MORE PLANT NOTES
Last month I
wrote about some of my plants and how they did this year. With the cool
weather I could not go outside as much as I would like so have been
spending more time indoors with my houseplants and writing. This is the
second article in a series about my plants, how they did, and how I
prepared them for winter. As the winter wears on and I canít get outside
you will hear more about my plants.
BJ (my garden
helper) dug my dahlias before the
cold keeping the entire root intact. He
washed all the soil off, dried the clumps in the wheelbarrow, and put each
clump in a plastic bag. These are now in a box in the garage where it
doesnít freeze. Next spring I will put them in pans of damp sphagnum
moss to start the sprouts swelling. This
will make it easier to see and divide the new plants. Then I will plant
them down six inches with a stake and a cage. At first they will only be
barely covered with soil. As
they grow I will fill it in. Those
blooms get very heavy and need all the root and stem support they can get.
With all the rain last summer I have many more bulbs on each plant then I
have ever had before.
Do you save
your coffee grounds in a bucket and put them in your garden.
have told me they plant overripe bananas or banana peelings in the hole
for their ROSE BUSHES. Others
use the peels for mulch.
Have you ever
tried raised beds? There are a number of good things about them.
One is the soil. Since
you are ďmakingĒ it you can have control over runoff, the moisture
keeping quality, and the pore space, as well as the depth.
If you have a wet spot which causes root rot, higher beds will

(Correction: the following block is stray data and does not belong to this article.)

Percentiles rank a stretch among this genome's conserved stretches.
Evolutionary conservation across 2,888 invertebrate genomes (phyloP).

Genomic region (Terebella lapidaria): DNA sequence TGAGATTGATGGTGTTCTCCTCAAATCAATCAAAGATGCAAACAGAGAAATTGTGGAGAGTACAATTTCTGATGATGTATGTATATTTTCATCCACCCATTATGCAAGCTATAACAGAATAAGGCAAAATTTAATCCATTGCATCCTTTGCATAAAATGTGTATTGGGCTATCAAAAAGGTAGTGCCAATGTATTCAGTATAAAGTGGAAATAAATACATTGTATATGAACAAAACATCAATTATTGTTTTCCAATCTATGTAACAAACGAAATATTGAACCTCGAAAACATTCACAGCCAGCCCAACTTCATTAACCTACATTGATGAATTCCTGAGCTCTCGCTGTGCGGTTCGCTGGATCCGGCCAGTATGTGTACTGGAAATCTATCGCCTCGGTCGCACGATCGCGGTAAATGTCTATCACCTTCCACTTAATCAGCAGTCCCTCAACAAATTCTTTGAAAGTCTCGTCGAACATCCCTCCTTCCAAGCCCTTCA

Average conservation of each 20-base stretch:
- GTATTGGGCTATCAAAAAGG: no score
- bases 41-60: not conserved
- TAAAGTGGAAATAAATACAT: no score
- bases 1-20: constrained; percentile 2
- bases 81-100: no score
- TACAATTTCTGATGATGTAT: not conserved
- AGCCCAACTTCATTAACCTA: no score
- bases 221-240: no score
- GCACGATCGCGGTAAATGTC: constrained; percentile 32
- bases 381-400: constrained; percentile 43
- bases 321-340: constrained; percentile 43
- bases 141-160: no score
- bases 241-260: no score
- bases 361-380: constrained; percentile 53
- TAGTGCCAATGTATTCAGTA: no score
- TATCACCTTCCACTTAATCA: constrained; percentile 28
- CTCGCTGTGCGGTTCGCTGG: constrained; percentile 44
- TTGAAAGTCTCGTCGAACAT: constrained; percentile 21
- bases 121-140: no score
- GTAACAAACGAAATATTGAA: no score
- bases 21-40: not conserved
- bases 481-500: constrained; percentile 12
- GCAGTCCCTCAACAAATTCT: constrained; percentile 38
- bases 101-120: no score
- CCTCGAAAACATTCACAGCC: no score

raise them up above the problem. Drainage will not be the problem you had
before as your new soil will contain a goodly amount of compost and sand.
Be careful with the use of sand as you need to have at least one-third of
your soil be sand to avoid making concrete. What you really want is a
relative of potting soil to remain loose for aeration, drainage, and ease
donít want compaction from walking on your soil, your beds should not be
too wide, but narrow enough so you can reach across. If your beds are two
sided, that is you can walk on both sides, donít make them so long you
canít get around easily. One
sided beds, such as against a fence, needs to be narrower.
advantage is that many people do not plant in rows but in groups of plants
from one side to the other. This
shades out weeds and has more plants per inch of space. As one crop
matures it can be pulled up to make room for a fall crop.
In our clay
soil, depth is quite important, especially for root crops such as carrots
that will grow crooked. But in the loose composted beds they can grow
straighter and down. ONIONS
like moisture but not standing water and your bed will let the water down
to the roots but will drain well so they donít rot.
will warm earlier in the spring and stay warm longer in the fall, giving
us a slightly longer season. Also
snow will melt sooner and the moisture will drain faster.
Be careful with your watering as raised beds tend to dry out
gardens the beds are high enough for the gardener to work from their
chair. So depending on the need, the height can be changed. Some gardens
have block sides so gardeners who cannot or find it hard to get up and
down, can sit on the side and work.